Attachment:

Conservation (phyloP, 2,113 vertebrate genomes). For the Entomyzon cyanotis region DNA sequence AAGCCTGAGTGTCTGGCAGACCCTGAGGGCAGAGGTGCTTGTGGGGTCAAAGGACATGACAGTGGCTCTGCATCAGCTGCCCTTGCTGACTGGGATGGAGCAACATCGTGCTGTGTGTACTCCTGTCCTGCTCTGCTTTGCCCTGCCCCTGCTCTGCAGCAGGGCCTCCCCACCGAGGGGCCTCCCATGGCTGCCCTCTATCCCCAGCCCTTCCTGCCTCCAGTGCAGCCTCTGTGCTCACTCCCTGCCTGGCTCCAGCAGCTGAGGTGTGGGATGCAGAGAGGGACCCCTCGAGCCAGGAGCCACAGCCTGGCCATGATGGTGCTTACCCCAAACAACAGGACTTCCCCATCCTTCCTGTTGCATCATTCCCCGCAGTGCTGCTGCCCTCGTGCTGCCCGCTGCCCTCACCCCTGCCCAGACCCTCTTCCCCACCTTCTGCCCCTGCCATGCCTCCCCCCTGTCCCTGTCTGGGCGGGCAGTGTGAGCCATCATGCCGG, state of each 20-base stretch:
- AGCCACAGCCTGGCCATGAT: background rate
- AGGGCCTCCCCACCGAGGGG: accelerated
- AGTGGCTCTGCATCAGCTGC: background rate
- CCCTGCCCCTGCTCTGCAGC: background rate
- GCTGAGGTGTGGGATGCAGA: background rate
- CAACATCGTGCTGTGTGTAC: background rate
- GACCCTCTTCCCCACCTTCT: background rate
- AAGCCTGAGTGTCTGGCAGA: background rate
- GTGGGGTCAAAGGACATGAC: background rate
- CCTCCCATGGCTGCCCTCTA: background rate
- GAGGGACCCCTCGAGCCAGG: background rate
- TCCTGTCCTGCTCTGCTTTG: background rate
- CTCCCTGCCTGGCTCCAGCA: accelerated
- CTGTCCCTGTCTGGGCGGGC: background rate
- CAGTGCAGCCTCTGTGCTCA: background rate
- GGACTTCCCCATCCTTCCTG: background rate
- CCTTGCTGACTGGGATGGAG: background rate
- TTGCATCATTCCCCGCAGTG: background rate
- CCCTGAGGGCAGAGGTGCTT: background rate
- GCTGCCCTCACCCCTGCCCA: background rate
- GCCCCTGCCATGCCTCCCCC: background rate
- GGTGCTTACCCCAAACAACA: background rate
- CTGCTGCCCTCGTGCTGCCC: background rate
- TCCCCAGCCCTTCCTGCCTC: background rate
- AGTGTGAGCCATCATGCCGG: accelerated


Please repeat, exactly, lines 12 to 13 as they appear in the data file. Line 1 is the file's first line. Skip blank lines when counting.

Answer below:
- GAGGGACCCCTCGAGCCAGG: background rate
- TCCTGTCCTGCTCTGCTTTG: background rate